In India, each state has its own regulation, its own labelling. It is like managing 29 countries. We are working hard to navigate India with support from Pernod Ricard India. No other market is as complex as India, but it is also among the largest whisky consuming nations. But because of the size of the country, you have a lot of barriers, even the taxes are different. Markets such as U.S. have 52 states, every state has different regulations, but the tax system is uniform. It is a bit complex but not at the level of India.
How has the Indian market evolved?
There was much more consumption at home during the pandemic. This brought newer consumers and more diversity. This habit has stayed on. The retail experience, especially in NCR, has increased exponentially. People have become more knowledgeable. The shopping environment is much more women friendly. This has broadened the spectrum of consumers. More curiosity among whisky drinkers, more moments of consumption and elevated retail experience have paved the way for premiumisation. We have a lot more female Chivas Regal drinkers unlike three or five years ago. There has been strong growth at the higher end of the portfolio such as Chivas 18, which has grown more than Chivas 12. This has given us ideas about innovating better to meet consumer needs. For instance, we have released a specific version of Glenlivet aged in a rum barrel. Rum can give flavour of a tropical fruit and a lot of smoothness. We are introducing new variants and offerings to match different styles of consumers and engage them in the world of whisky. Ballantine's 7 is a relatively new expression launched in 2021. We are going to introduce a malt version of 100 Pipers which will have more spiciness.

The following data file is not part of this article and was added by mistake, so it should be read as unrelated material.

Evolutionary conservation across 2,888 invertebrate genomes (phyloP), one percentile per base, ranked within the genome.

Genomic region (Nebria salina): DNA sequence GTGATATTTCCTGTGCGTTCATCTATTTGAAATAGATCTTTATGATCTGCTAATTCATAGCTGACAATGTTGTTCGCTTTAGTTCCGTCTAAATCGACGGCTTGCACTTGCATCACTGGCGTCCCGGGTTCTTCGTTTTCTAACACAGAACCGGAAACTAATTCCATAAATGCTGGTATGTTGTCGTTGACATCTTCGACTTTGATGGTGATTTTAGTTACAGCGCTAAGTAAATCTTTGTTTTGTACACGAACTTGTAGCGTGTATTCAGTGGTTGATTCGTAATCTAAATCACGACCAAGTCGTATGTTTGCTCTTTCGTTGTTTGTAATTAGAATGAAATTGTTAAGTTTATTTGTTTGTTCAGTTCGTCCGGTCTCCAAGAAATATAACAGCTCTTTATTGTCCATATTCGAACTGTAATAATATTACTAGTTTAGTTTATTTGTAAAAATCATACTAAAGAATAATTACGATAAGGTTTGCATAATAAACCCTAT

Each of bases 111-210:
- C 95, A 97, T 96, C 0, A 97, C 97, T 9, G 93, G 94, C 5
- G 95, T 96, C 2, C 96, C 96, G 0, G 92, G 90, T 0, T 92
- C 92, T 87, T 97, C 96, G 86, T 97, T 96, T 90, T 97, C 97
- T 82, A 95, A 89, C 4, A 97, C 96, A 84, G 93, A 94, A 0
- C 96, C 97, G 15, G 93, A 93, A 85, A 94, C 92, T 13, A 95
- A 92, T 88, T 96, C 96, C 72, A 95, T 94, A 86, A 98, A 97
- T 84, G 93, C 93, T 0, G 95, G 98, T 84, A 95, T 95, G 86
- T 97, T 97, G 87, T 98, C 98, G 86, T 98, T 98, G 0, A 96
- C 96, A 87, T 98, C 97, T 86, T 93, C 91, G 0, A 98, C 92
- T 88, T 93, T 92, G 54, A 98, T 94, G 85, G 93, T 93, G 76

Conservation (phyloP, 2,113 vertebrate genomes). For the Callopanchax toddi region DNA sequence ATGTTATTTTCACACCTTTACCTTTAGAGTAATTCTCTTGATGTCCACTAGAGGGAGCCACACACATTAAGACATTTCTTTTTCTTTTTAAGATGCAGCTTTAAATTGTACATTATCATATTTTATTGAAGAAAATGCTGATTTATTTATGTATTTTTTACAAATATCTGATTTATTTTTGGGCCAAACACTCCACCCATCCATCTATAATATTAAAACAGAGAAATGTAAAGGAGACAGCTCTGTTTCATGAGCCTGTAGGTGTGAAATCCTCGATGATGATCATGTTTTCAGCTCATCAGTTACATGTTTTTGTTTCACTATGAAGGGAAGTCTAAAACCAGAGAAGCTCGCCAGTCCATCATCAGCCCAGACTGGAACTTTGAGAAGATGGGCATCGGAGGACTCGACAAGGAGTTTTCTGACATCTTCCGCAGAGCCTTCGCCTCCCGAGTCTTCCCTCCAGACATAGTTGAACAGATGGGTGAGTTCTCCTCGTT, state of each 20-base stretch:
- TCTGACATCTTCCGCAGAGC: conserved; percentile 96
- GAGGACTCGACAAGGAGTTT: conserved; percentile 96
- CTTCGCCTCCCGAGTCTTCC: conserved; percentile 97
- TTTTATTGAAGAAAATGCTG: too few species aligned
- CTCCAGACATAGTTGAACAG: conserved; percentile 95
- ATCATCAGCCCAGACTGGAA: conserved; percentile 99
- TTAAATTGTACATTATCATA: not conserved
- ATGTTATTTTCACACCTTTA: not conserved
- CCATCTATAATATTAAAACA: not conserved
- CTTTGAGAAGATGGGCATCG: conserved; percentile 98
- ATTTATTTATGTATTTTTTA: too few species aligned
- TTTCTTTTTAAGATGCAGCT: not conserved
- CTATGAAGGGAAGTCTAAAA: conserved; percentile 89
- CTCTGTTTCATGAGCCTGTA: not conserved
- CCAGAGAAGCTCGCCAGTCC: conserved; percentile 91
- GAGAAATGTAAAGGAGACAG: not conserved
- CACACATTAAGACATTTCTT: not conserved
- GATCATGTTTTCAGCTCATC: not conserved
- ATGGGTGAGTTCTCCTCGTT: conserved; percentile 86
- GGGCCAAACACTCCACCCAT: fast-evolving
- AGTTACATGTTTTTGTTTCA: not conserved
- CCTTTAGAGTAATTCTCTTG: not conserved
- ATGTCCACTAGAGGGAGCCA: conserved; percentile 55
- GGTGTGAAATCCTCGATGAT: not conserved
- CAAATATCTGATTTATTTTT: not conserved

There is a lot of conversation around bringing diversity in product portfolio of alcobev companies.
Cocktail consumption has brought more women into the fold as women often find whisky harder. Cocktails bring them close to the taste of whisky. Whisky consumption ratio pre-pandemic was 80:20 in favour of men. Now, it’s 75:25. In some countries, it is even 60:40. This has made alcoholic beverage companies focus on innovating products that would appeal to a wider audience. When I say cocktail consumption has brought in more women, it's not that men don't drink cocktails; cocktails are as popular among men as women.
It is important for workforce to mirror your consumers. How are you going about that?
Our target is to ensure that 40% top management of Chivas Brothers is women (right now it is 34%). At the overall company level, proportion of women is already 43%. The second priority is to close the salary gap. The average gap in U.K. is 15% and we are slightly lower than 7%. Our goal is to close the gap in next two years.
Sustainable business practices are a must to build businesses of the future. What's your strategy?
The biggest impact on climate is carbon emissions. The scotch whisky industry has committed to become carbon neutral by 2045. Around 95% of our production will be carbon neutral by 2026. By end of 2026, all our distilleries would be carbon-neutral. We are also looking at suppliers such as farmers or glass manufacturers. Our goal is 30% reduction in indirect carbon footprint by 2030.
You can't produce scotch whisky without water. So, water preservation and recycling is a major goal. We want to make it as sustainable as possible. In our packaging, we will still go for glass, but will use some recycled glass in each of our bottles. Glass is (anyways) better than plastic as it can be fully recycled and reused. The weight of Chivas Regal bottles has been reduced by 15-16%. We are trying to reduce the weight of Chivas 18 bottles by at least 13-15%. Gradually, our entire packaging would be 100% recyclable.
How expensive is sustainability?
It is an investment. The first step is maximising reduction of energy used. The idea is to produce the same but with much less energy. We have technology which can reduce energy consumption by 50-60%. There is a cost but RoI (return on investment), too.